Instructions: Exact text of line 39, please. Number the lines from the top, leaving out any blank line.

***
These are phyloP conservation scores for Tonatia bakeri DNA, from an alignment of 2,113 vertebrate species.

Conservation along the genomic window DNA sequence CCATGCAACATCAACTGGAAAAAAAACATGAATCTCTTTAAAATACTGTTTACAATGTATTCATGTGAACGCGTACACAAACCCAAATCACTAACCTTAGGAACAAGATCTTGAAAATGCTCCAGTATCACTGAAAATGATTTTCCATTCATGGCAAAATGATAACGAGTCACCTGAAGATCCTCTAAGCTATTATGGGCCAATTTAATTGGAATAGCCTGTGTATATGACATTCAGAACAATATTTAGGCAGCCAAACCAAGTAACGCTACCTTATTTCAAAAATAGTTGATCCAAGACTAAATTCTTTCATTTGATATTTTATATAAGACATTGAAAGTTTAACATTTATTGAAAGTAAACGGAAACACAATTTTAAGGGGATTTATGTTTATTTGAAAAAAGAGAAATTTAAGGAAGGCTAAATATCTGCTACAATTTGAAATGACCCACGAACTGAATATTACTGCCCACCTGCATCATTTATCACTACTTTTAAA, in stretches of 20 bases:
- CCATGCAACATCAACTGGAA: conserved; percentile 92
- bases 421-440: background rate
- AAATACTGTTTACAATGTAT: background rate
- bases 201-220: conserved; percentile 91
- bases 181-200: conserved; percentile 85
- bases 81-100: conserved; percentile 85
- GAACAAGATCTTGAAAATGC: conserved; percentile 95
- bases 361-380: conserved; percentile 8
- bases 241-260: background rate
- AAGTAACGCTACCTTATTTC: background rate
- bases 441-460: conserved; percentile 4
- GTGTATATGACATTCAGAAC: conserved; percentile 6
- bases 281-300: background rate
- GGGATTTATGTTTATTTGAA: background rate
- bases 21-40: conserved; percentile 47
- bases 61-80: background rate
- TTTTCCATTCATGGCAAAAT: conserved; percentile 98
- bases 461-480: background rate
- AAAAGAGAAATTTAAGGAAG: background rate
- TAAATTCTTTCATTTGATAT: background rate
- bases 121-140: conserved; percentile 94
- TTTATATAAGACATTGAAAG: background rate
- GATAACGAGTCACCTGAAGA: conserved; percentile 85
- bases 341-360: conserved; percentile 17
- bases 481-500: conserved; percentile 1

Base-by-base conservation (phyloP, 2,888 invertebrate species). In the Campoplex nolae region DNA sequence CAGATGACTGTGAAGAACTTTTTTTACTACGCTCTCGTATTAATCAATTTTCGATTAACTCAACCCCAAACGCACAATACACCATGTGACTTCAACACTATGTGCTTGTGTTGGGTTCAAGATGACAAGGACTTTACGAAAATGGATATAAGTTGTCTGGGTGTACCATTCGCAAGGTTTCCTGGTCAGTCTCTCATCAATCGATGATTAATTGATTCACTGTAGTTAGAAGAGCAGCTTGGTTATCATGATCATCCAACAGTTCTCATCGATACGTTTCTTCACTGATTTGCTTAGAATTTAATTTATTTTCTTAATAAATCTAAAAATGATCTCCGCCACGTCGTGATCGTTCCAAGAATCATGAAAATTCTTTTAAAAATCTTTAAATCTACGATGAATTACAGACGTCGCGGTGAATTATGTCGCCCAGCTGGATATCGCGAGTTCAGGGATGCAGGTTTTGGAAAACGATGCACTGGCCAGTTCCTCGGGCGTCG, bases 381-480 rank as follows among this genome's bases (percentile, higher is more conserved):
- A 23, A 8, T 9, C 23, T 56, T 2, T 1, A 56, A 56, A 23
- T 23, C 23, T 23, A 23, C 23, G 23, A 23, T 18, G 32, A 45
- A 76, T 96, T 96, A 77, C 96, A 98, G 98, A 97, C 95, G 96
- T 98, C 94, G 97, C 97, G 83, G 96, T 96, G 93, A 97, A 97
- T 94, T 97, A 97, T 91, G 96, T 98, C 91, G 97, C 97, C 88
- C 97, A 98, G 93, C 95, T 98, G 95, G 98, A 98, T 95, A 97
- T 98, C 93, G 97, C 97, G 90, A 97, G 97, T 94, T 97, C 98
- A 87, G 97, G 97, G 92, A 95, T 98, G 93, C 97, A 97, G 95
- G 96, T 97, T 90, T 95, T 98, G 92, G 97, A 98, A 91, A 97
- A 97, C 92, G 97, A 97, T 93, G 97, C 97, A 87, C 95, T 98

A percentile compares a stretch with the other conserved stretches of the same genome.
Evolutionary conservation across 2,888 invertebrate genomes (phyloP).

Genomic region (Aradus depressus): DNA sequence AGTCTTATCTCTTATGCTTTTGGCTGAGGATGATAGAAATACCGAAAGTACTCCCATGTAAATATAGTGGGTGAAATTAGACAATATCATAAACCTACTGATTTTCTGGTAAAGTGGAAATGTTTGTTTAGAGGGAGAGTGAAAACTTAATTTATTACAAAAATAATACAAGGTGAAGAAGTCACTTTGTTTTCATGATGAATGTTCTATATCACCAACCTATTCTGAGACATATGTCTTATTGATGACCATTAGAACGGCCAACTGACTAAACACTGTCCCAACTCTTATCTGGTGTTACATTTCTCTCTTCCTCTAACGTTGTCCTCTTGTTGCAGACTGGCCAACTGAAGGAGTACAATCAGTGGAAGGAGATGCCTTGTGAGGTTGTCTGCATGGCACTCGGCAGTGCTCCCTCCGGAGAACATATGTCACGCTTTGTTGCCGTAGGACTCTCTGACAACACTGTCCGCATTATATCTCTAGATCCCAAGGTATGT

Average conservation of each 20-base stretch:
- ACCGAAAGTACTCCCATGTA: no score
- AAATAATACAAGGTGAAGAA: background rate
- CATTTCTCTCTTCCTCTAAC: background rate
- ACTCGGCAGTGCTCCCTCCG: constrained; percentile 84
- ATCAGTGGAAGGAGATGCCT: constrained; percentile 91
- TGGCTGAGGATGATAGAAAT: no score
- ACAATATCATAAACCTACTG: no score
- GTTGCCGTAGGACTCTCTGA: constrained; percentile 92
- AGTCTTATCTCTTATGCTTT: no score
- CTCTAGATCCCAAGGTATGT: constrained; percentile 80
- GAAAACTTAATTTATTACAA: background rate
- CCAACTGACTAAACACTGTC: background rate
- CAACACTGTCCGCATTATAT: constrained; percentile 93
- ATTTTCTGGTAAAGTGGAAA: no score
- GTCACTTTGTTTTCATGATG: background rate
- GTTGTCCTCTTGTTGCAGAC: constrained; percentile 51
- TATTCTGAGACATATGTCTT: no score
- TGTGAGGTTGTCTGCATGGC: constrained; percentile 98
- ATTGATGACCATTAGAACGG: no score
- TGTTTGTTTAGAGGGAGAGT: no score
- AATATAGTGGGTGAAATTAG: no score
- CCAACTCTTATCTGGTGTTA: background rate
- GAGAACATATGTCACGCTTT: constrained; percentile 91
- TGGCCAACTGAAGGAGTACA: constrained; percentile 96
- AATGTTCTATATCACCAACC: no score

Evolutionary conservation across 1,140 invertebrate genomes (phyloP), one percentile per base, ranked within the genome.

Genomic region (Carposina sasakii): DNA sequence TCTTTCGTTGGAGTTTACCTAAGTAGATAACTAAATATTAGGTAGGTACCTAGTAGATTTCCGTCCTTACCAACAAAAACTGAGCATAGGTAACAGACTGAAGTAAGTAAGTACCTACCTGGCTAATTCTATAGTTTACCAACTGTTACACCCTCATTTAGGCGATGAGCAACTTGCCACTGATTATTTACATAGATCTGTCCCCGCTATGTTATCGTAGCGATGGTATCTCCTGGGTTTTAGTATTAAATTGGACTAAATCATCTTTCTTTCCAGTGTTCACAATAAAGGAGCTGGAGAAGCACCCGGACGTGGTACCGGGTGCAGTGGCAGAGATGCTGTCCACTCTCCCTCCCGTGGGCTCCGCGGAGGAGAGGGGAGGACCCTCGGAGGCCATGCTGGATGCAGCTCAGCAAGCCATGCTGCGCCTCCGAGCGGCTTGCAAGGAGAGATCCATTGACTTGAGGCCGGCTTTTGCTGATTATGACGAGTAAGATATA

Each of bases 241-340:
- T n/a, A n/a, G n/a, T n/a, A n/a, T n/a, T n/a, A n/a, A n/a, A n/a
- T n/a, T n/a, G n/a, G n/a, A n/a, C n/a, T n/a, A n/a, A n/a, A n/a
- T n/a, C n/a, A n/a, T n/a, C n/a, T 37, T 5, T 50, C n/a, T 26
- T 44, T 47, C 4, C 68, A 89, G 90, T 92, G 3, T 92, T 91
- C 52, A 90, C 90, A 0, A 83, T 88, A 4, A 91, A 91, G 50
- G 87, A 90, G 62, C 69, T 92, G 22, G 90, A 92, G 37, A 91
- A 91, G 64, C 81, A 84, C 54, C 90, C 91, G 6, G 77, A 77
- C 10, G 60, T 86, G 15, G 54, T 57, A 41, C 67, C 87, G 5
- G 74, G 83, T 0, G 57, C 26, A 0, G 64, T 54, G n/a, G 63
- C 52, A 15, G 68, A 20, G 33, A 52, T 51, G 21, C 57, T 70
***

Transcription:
A percentile compares a stretch with the other conserved stretches of the same genome.